With regard to ‘proven facts’, there are myriad studies showing the benefits of school choice autonomy.

    The Effects of Town Tuitioning in Vermont and Maine by Christopher Hammons

    Increasing Student Success Through Instruction in Self-Determination
    An enormous amount of research shows the importance of self-determination (i.e., autonomy) for students in elementary school through college for enhancing learning and improving important post-school outcomes.

  5. Vermont’s school choice is very much limited as compared to Florida’s. Florida’s is a tax credit system, so the money for choice is much less controlled by the state. As such, in terms of underlying ideas, Florida’s choice program has choices that Vermont does not. Vermont at this point holds a prejudice against worldviews that challenge humanist ideas, including that all is explained by random chance and survival of the fittest. Yet, these ideas are far from proven fact and instead are full of holes, not the least of which is that essentially nobody lives their life remotely like these ideas are true. They simply do not fit with human experience of history. Perhaps that is why their “strongest supporters” feel they need to protection of the state to stay alive. Of course a truly strong supporter would be happy to have his or her ideas challenged in the market place of ideas and on an equal playing field.

    • Don’t sell Vermont’s School Choice tuitioning short. It’s unrestricted with the exception of choosing a parochial school. In high school, for example, parents receive a $15,300 voucher to send their children to any public or approved independent school they deem best for their children. They can even go out of state. If the parents choose another public school that charges more than the voucher, the State picks up the difference. But not so for independent schools.

      The problem is that not all districts qualify for School Choice tuitioning. And that’s a constitutional issue that’s going to be challenged sooner or later. But for those districts that have tuitioning, few other programs in any State, including Florida, can compare to the dollar amount available or the flexibility.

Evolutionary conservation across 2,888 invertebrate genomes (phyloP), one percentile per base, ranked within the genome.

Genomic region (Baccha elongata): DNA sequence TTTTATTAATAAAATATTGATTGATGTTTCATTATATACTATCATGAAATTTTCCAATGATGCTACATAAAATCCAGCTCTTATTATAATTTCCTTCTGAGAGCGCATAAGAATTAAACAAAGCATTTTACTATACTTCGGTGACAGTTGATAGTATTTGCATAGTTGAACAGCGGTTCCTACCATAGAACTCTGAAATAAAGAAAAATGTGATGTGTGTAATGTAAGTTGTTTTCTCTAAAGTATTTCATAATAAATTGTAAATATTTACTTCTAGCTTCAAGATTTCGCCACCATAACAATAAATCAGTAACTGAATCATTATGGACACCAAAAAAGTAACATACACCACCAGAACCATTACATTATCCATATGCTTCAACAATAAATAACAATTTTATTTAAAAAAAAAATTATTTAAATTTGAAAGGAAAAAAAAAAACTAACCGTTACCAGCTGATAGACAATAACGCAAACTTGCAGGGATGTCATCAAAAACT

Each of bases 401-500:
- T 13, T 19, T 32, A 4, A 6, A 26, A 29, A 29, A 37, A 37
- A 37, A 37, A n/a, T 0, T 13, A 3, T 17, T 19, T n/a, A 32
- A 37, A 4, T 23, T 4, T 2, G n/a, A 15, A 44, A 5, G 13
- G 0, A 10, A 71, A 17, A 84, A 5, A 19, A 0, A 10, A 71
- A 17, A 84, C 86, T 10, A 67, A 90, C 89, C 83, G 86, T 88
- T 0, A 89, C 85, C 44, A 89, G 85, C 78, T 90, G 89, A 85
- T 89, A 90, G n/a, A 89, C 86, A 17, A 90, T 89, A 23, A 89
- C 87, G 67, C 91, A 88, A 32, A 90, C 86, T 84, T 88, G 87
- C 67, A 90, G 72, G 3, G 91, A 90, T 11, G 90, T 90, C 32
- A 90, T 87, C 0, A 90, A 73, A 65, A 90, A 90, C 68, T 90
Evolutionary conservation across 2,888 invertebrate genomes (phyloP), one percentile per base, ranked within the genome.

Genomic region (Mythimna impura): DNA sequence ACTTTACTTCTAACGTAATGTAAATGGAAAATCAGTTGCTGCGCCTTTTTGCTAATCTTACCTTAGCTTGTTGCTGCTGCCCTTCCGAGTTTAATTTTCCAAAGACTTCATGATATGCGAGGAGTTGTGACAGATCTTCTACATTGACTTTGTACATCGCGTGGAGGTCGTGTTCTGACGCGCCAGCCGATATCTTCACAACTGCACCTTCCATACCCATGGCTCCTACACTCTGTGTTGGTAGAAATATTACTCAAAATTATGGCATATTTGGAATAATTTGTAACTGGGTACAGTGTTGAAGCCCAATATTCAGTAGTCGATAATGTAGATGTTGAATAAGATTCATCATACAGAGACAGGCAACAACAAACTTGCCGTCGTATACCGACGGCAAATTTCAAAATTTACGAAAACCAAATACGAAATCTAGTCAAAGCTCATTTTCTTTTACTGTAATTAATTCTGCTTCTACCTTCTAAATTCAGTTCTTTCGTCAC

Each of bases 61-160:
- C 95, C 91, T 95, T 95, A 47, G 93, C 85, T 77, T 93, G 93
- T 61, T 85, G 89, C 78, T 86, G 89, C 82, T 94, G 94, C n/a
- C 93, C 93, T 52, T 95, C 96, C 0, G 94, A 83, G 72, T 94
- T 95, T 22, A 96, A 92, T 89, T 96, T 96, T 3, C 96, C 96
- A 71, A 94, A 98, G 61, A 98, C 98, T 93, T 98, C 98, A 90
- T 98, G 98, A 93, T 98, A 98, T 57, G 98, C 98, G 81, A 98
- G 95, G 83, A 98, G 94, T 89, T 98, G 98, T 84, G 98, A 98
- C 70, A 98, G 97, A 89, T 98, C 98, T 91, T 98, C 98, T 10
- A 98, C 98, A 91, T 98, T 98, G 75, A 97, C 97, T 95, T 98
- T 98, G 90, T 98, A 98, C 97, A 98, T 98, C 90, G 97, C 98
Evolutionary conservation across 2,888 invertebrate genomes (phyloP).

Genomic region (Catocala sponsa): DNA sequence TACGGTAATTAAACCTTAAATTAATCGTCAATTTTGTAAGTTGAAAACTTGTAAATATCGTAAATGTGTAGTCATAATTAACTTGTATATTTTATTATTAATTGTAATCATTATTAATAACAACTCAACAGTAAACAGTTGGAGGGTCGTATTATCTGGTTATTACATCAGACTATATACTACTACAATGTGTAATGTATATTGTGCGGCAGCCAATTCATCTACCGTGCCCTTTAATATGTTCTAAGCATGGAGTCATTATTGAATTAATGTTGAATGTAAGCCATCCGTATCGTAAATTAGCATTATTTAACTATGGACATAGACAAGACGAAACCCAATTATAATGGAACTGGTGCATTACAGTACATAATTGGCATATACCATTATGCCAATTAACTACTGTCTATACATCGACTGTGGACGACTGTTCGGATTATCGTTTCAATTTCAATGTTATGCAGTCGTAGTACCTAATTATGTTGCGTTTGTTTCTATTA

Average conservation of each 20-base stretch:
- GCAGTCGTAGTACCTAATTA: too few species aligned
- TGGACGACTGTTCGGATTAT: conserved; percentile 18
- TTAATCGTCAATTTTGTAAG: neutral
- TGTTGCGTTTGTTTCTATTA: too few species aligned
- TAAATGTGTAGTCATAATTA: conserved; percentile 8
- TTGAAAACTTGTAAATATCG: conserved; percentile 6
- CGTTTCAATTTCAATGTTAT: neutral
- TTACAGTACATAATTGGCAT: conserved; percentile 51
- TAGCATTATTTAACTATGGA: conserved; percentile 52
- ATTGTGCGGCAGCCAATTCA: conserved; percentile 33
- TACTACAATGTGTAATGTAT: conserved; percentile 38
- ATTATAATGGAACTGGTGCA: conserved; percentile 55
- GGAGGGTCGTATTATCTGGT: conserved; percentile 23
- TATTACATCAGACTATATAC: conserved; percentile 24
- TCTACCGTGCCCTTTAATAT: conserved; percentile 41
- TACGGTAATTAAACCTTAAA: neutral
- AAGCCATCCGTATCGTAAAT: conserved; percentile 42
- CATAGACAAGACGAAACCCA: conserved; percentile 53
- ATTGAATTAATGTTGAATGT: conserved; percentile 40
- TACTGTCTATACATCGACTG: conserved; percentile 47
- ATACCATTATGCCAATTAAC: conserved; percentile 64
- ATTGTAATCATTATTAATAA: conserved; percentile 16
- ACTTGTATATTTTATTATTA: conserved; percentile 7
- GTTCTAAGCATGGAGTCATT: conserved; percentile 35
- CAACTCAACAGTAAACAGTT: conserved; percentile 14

With regard to ‘proven facts’, there are myriad studies showing the benefits of school choice autonomy.

      The Effects of Town Tuitioning in Vermont and Maine by Christopher Hammons
      https://edexcellence.net/…/the-effects-of-town-tuitioning-in-vermont-and-maine.html

      Increasing Student Success Through Instruction in Self-Determination
      An enormous amount of research shows the importance of self-determination (i.e., autonomy) for students in elementary school through college for enhancing learning and improving important post-school outcomes.

      https://www.apa.org/research/action/success.aspx

  6. Does it surprise anyone to hear the deafening silence of School Choice opponents these days? Not a word about why School Choice won’t work. Why is that?

    Because School Choice will work!…legally, locally, for parents and their children, for taxpayers, for the economy and even for teachers tired of being used as pawns between the never ending good-cop-bad-cop battles between union and the state education monopoly.

  7. The Brigham Decision and Act 60 have failed to provide Vermont public school children with equal education opportunities that the Vermont Supreme Court ruled was their constitutional right. The legislative, through Act 60, only exacerbated the inequities and it is now incumbent to demand the every child be provided with school choice to remediate their injury and insure that every child (and their parents) have the best possible chance for a superior educational outcome !